Friday, February 6, 2015

Wanted: Greek Research Guidance

Irish United Nations Veterans Association house and
 memorial garden (Arbour Hill), 
William Murphy, 2011, Creative Commons, flickr.com.
This is the story of how one resource can open the door to many research tools. It all started because of my Greek ancestors. My husband and I will be headed to Athens in the fall of 2015 for our next family history trip.

Athens. Panorama from Acropolis towards
 northeast and Mount Lycabettus,
Tomisti,
2011, Wikimedia.
After traveling to the Czech Republic and Switzerland in 2013, I have some experience in getting prepared to make the most of my time in Europe. In my blog post of Oct 30, 2013, I discussed how I found my wonderful Czech heritage guide, Marie Zahn. The unforgettable trip with Marie to my grandfather’s ancestral village coupled with the genealogical information that she located before we arrived resulted in a very successful visit. This experience lead me to look for a guide in Greece.
But this quest proved much harder than I thought. I explored the subject of heritage guides in Greece in different google searches (trying to use just the right combination of words,) but nothing solid turned up. I e-mailed Rick Steves’ travel advisory site staffers, (a great site for travel information) but they had no leads either. 

Used by permission of publisher
On one of my google searches, I put “Greek genealogy resources” and a listing for a “Greek Family Research Toolkit” from Family Tree Magazine popped up. A copy of this issue is available at Family Tree Magazine's online store.

As I looked down the list of web sites in the tool kit, I saw this intriguing entry: Hellenic Genealogy Resources Facebook Group.

Facebook logo, 2013,
 Facebook, Inc., Wikimedia.




Now I had already searched Facebook groups under “Greek,” but I had not thought to look under “Hellenic.” The link in the Family Tree list (from 2012) was no longer active but now I had the name. I excitedly opened Facebook and entered the name I hoped to fine.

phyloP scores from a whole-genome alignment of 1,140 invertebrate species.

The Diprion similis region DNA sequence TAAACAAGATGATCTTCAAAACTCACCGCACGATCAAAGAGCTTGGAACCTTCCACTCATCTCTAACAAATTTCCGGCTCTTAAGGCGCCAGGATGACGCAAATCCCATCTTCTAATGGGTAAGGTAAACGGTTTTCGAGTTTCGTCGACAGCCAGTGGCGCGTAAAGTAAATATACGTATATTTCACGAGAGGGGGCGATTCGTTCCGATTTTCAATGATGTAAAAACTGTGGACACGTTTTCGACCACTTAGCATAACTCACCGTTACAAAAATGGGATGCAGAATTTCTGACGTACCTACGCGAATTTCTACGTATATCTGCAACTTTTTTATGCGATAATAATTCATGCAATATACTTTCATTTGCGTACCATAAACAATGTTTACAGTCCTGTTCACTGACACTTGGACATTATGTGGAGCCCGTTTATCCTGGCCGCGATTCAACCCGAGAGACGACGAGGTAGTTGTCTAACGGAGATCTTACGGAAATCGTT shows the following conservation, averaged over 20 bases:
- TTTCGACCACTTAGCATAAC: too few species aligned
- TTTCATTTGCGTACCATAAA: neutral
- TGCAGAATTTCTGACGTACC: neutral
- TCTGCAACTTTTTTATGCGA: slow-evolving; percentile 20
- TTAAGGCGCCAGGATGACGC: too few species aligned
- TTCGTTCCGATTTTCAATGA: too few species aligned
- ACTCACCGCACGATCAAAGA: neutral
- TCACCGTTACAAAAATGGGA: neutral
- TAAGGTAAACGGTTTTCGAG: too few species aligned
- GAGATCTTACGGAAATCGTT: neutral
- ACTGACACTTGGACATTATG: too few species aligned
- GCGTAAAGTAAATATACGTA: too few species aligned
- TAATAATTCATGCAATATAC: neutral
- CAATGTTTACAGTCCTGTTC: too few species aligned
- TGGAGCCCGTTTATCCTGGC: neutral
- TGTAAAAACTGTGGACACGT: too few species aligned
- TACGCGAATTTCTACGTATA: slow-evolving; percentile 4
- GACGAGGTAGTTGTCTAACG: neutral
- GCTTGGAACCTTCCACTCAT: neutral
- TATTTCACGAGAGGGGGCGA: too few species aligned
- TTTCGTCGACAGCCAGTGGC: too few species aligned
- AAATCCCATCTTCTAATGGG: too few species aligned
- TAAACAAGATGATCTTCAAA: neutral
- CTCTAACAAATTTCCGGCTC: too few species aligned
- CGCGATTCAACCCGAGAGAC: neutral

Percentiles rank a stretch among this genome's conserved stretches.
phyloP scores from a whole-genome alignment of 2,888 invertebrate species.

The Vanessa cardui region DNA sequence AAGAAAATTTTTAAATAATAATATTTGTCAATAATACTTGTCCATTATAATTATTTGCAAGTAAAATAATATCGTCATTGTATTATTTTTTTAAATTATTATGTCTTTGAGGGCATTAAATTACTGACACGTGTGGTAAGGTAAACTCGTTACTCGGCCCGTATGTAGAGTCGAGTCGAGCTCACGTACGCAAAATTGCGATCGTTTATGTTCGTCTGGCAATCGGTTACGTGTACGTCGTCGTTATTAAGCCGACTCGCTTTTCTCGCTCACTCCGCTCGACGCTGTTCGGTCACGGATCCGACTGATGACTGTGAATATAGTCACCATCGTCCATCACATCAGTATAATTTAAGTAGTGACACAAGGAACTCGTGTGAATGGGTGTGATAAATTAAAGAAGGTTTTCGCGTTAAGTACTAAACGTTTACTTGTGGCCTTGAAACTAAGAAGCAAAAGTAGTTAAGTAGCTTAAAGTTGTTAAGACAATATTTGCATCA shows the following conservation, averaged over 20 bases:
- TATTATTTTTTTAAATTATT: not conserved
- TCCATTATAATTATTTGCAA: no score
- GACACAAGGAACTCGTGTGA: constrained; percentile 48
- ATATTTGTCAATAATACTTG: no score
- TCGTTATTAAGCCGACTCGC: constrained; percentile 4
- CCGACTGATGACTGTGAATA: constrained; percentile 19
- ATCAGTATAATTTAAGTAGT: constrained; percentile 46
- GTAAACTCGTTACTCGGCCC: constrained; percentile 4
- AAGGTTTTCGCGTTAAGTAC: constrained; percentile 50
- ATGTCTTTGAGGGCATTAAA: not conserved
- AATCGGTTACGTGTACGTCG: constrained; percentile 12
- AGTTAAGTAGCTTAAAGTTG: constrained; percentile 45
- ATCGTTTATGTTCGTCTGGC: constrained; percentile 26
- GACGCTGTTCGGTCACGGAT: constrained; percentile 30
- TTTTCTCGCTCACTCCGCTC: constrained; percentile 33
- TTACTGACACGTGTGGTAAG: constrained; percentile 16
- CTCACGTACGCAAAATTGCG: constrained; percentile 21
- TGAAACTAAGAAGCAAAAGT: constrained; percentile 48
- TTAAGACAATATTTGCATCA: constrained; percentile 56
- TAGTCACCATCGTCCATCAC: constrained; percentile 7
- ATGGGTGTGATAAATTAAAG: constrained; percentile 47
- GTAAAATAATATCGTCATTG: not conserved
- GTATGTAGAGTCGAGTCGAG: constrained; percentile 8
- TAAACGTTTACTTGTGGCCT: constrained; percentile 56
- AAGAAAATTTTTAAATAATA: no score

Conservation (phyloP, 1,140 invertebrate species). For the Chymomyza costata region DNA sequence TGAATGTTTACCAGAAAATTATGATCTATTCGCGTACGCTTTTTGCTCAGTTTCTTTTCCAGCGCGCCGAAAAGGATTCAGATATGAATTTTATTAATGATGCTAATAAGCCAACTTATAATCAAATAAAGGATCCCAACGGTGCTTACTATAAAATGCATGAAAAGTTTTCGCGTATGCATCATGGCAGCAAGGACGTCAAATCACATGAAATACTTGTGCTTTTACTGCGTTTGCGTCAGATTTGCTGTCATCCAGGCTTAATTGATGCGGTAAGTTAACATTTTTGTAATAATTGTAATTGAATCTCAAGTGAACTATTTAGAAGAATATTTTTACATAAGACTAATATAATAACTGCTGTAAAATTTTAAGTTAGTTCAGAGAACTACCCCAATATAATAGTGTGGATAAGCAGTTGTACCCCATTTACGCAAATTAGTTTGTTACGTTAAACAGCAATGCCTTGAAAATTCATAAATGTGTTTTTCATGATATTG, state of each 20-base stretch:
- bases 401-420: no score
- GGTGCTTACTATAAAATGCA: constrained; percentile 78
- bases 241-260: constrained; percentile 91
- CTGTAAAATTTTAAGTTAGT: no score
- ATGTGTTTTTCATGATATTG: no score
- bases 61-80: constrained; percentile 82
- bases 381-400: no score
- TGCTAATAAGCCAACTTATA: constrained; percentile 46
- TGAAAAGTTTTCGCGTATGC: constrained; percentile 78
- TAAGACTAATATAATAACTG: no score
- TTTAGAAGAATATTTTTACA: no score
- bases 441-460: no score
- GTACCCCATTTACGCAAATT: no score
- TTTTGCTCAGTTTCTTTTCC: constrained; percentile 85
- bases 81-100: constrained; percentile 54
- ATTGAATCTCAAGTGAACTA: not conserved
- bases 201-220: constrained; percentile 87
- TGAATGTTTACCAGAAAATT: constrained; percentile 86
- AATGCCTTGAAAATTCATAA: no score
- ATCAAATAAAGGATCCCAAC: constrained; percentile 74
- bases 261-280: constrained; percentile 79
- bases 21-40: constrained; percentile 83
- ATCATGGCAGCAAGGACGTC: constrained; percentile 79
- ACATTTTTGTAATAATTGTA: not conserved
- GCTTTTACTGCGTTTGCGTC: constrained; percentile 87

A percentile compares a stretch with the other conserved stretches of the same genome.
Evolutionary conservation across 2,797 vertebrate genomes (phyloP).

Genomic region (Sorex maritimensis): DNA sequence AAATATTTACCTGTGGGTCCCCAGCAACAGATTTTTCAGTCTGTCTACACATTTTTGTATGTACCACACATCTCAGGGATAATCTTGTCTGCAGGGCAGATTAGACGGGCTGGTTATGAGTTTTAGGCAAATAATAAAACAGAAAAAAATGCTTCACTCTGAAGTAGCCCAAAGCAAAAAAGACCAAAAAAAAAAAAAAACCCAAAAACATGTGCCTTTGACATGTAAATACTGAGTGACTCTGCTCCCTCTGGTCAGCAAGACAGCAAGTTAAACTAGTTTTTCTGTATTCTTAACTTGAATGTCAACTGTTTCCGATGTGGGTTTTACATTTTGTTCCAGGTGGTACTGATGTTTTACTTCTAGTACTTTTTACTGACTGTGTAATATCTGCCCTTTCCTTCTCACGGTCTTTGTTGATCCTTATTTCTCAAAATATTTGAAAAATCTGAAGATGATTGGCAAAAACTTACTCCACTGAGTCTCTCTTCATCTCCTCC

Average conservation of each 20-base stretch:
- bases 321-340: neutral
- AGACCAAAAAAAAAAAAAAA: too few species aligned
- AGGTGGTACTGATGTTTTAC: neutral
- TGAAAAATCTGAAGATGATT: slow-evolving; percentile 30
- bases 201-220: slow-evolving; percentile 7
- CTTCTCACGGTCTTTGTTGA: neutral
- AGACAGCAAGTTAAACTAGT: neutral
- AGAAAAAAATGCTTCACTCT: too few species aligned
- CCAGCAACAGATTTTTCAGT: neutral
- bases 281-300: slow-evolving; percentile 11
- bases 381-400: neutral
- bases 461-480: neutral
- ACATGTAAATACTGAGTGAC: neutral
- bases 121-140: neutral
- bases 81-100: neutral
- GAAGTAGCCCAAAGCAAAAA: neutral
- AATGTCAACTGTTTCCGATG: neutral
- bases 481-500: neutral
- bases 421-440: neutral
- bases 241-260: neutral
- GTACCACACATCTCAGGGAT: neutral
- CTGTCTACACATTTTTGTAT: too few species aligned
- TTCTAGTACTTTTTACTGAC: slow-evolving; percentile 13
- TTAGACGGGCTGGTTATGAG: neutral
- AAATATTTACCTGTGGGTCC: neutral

And there it was – the Hellenic Genealogy Resources Group!  (You must be in Facebook to see the group.) I saw that it was a closed group, so I clicked on “join” and the next time I checked, I saw a  welcome message from the administrator of the group, Dawna Stevens.

Listen, Ky, 2008, Creative Commons, flickr.com.
Having found the group, I could hardly wait to make contact.  In my “hello and thank you for letting me join message,” I asked if anyone knew of a Greek heritage guide. By the next day, Dawna Stevens had given me two possible candidates. This kind of treatment, of being heard, is something so wonderful to encounter when you are searching for information.
 I will write another post as I explore a research partnership with these new Greek contacts.

Another Facebook group I found in the Family Tree Magazine “Greek Family Research Toolkit” is Hellenic Genealogy Geek. I was intrigued by the term “Geek” – these must be very determined, focused researchers. Only a few weeks after joining this group, I received an e-mail announcing the “First NationalHellenic American Genealogy Conference” to be held in New York on Saturday April 25, 2015. This isn’t the first time that I have wished to live closer to New York City! The conference is co-sponsored by the Hellenic American Chamber ofCommerce and HellenicGenealogyGeek.com. The conference syllabus promises an exciting, information-packed day. Not only are there some intriguing presentations, but the conference is free!

The conference opens with Peter C. Moskos speaking on “Greek Americans: Struggle and Success” which is the title of a book by the same title he co-authored with Charles C. Moskos.

A presentation by Dr. Louis Katsos, titled the “History of Hellenic Lands,” focuses on how research in Greek records is impacted by “geography, boundary changes and village name changes.” Herein lie the sand traps that befuddle many a genealogist!